\begin{enumerate}
\item
$\pltrans{\plstackini\:}{\plposat{0}{0}\,\plstackini}$
\item
$\pltrans{\plposat{k}{i}} {\plA_{k,i+1}\,\plposat{k}{i}}$
\hfill {\em ---
for every clause $\gamma_k$ and
}
\hfill {\em
for every position $i$ in its body: $0\leq i BC ***********
\vspace{1ex}
~~~predicate :nabla.2.0
\\nabla.2.0(X1) -> q(f(X1)) nabla.2.0(X1)
\vspace{1ex}
~~~predicate :nabla.0.0
\\nabla.0.0(X2) -> q(X2) nabla.0.0(X2)
\vspace{1ex}
~~~predicate :dollar0
\\dollar0() -> nabla.0.0(X2) dollar0()
\vspace{2ex}
********* Horizontal Transitions B->C ******
\vspace{1ex}
~~~predicate :q
\\q(f(f(a))) -> nabla.1.0()
\\q(X1) -> nabla.2.0(X1)
\vspace{1ex}
~~~predicate :query
\\query(X2) -> nabla.0.0(X2)
\vspace{1ex}
~~~predicate :nabla.0.1
\\nabla.0.1(X2) -> answer(X2)
\vspace{2ex}
********* POP Transitions BD->C ************
\vspace{1ex}
~~~predicate :nabla.2.1
\\nabla.2.1(X1) nabla.0.0(X2) -> nabla.0.1(X2)
\\nabla.2.1(X4) nabla.2.0(X1) -> nabla.2.1(X1)
\vspace{1ex}
~~~predicate :nabla.1.0
\\nabla.1.0() nabla.0.0(X2) -> nabla.0.1(X2)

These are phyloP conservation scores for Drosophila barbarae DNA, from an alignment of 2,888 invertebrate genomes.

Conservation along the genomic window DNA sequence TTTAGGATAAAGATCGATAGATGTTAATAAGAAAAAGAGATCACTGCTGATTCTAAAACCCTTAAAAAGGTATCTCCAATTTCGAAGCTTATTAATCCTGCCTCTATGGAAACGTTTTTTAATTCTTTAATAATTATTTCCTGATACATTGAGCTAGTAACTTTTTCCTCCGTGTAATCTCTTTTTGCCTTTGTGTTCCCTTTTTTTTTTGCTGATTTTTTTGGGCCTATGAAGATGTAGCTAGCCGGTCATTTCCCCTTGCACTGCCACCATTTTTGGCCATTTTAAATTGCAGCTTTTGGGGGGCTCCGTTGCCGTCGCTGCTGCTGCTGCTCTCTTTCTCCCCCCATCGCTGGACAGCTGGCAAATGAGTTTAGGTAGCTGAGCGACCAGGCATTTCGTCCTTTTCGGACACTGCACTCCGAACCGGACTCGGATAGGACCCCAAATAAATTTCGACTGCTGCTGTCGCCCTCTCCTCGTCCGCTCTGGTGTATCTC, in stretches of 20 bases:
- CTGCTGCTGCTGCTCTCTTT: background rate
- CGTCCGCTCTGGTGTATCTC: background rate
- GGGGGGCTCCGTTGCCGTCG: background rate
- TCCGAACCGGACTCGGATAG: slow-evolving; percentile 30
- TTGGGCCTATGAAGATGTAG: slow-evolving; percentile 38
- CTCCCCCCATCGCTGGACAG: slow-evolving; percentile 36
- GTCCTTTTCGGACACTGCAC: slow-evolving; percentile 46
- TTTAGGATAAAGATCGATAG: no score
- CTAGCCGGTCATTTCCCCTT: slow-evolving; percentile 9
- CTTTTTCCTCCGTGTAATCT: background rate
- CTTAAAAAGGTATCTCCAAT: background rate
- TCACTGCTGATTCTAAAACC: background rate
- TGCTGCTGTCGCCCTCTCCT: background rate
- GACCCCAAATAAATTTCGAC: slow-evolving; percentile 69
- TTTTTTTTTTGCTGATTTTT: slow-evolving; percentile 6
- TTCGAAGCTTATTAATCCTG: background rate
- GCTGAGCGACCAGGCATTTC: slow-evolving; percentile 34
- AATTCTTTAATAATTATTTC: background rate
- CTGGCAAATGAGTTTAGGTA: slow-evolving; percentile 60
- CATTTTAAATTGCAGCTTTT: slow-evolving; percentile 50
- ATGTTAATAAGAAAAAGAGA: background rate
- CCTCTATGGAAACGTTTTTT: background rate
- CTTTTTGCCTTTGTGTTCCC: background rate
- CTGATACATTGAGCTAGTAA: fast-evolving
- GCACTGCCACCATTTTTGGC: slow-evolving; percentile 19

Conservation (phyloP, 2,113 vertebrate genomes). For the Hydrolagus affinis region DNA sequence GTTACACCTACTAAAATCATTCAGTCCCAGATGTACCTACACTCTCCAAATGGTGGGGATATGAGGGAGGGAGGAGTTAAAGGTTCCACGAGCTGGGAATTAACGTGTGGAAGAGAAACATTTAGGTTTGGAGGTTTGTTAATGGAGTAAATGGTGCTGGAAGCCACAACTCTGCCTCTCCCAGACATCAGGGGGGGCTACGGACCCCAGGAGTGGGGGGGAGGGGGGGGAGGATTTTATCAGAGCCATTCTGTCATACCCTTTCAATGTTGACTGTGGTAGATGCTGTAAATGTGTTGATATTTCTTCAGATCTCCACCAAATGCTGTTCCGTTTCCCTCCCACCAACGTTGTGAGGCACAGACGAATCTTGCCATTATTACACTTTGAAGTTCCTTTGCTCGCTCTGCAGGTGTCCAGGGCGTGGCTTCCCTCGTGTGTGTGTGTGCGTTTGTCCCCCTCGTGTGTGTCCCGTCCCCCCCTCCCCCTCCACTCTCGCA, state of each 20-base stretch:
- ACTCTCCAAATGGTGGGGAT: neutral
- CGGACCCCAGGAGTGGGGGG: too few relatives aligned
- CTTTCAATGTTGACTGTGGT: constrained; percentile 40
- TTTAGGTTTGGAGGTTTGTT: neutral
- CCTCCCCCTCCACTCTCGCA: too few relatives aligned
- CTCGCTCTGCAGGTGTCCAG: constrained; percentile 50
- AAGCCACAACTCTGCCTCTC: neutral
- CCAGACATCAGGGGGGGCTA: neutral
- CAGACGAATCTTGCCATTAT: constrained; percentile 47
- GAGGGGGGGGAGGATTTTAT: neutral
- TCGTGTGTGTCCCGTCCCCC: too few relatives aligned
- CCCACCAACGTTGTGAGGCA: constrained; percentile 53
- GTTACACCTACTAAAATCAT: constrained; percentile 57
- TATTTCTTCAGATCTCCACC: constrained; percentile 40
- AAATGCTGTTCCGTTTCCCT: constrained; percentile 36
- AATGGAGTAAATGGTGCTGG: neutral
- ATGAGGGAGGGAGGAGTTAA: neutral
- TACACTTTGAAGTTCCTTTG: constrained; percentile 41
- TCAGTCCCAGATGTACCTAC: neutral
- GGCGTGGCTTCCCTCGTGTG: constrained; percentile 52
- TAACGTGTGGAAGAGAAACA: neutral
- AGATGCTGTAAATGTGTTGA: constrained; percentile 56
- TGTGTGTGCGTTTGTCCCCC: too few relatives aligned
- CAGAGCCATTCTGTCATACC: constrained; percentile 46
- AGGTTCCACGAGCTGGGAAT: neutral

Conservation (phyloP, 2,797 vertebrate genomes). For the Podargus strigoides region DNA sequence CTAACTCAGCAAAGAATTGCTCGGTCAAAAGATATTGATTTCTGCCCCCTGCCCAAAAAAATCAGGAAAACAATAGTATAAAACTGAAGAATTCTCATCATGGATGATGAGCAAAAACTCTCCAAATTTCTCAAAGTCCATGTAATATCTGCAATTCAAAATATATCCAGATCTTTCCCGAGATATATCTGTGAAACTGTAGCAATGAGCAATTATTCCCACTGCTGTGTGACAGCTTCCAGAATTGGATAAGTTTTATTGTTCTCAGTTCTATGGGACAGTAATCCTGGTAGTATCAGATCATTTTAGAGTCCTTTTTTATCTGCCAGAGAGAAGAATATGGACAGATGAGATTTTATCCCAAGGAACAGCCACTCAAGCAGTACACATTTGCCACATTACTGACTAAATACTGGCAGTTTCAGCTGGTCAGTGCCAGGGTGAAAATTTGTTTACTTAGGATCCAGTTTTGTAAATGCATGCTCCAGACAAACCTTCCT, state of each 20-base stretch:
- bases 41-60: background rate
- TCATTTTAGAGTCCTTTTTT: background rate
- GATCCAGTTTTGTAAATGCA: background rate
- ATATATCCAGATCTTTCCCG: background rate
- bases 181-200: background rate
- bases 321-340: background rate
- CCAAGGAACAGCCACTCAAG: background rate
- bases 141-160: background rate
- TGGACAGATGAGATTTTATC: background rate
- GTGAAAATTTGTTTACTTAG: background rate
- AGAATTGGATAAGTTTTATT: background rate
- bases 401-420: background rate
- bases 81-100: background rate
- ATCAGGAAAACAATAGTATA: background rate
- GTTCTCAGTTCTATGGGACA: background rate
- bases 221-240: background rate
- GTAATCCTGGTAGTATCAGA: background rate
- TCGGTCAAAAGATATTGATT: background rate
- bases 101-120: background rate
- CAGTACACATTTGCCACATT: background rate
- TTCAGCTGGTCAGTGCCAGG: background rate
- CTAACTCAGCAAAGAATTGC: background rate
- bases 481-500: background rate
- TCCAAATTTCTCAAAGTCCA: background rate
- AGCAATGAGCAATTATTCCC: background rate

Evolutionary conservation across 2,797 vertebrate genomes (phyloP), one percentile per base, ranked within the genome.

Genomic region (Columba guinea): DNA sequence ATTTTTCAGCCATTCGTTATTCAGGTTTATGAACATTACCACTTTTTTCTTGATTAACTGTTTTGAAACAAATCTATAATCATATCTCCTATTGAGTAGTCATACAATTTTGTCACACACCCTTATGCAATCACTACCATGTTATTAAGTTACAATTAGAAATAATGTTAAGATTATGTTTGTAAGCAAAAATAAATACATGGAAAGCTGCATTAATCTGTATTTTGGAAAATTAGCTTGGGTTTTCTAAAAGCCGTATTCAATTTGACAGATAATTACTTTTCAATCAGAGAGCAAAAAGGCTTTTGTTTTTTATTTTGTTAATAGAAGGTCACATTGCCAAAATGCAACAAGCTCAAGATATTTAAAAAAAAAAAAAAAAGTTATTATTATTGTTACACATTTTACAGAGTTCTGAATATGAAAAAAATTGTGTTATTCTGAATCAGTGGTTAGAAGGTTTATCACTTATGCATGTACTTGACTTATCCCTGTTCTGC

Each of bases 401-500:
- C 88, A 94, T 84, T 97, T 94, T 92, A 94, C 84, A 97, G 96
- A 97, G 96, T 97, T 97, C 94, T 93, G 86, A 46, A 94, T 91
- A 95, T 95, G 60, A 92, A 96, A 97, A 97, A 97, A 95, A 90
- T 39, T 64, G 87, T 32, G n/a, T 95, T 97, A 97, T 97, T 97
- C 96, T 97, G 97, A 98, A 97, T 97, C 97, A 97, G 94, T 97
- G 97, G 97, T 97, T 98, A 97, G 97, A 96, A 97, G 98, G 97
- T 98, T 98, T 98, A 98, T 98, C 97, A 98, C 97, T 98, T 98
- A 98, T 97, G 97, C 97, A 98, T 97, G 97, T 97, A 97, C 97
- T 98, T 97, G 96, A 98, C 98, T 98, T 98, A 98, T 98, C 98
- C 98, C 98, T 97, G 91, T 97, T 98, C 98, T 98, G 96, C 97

\\nabla.1.0() nabla.2.0(X1) -> nabla.2.1(X1)
\vspace{1ex}
~~~predicate :nabla.0.1
\\nabla.0.1(X3) nabla.0.0(X2) -> nabla.0.1(X2)
\\nabla.0.1(X2) nabla.2.0(X1) -> nabla.2.1(X1)
\vspace{1ex}
}}
%nabla.0.1(X2) dollar0() -> query(X2)
\caption{
Transitions of the LPDA.
\label{ex1-transits}
}
%\end{figure}
}
%The final predicate is {\tt nabla.0.1} .
%
\hfill
%
\parbox[b]{6.5cm}{
%\begin{figure}
\fbox{\parbox{6.3cm}{
\small
\tt
\begin{tabbing}
Clauses: \= q(f(f(a))):-. \\
\> q(X1):-q(f(X1)).
\vspace{1ex}\\
Query: \> q(X2)
\end{tabbing}
}}
\caption{
The Definite Clause program.
\label{ex1-dcprog}
}
%\end{figure}
\vspace*{1.4cm}
%\begin{figure}
\fbox{\parbox{6.3cm}{
\small
\tt
\vspace{1ex}
dollar0() , ()()